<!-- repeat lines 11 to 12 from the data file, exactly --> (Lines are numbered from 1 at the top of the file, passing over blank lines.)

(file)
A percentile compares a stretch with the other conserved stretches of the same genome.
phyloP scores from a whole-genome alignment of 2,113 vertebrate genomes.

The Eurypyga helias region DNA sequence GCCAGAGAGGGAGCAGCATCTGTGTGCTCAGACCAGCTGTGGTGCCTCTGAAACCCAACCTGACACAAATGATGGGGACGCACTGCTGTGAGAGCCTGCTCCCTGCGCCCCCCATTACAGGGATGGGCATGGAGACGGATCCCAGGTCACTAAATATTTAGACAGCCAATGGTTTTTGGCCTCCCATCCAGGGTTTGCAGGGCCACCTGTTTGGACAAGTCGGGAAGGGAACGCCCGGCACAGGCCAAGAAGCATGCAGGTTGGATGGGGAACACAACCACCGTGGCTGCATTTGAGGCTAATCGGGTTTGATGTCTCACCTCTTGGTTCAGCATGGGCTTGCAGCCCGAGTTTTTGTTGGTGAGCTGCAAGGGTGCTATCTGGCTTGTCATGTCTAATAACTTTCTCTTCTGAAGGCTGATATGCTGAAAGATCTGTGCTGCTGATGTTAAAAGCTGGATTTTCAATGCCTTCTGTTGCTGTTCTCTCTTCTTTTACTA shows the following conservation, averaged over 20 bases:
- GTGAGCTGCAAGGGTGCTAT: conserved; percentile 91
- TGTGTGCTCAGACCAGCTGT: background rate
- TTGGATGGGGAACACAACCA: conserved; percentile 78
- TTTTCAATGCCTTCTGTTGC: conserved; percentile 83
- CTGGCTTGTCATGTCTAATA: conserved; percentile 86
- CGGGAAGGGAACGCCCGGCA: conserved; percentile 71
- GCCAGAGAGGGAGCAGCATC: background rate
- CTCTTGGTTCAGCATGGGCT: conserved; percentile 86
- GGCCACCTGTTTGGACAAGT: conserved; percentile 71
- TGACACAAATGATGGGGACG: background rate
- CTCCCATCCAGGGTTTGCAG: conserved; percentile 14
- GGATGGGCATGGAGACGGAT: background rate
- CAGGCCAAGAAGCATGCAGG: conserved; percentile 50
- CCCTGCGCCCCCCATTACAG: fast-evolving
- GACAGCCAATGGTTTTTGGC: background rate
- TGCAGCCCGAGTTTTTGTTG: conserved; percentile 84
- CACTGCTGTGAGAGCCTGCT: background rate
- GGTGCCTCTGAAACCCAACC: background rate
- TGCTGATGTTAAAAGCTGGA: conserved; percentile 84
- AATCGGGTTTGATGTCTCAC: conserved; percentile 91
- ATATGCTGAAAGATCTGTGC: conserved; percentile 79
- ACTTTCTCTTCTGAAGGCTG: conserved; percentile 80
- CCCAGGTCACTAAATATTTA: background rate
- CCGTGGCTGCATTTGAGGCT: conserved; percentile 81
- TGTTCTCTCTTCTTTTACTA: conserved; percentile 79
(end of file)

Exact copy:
- CTCTTGGTTCAGCATGGGCT: conserved; percentile 86
- GGCCACCTGTTTGGACAAGT: conserved; percentile 71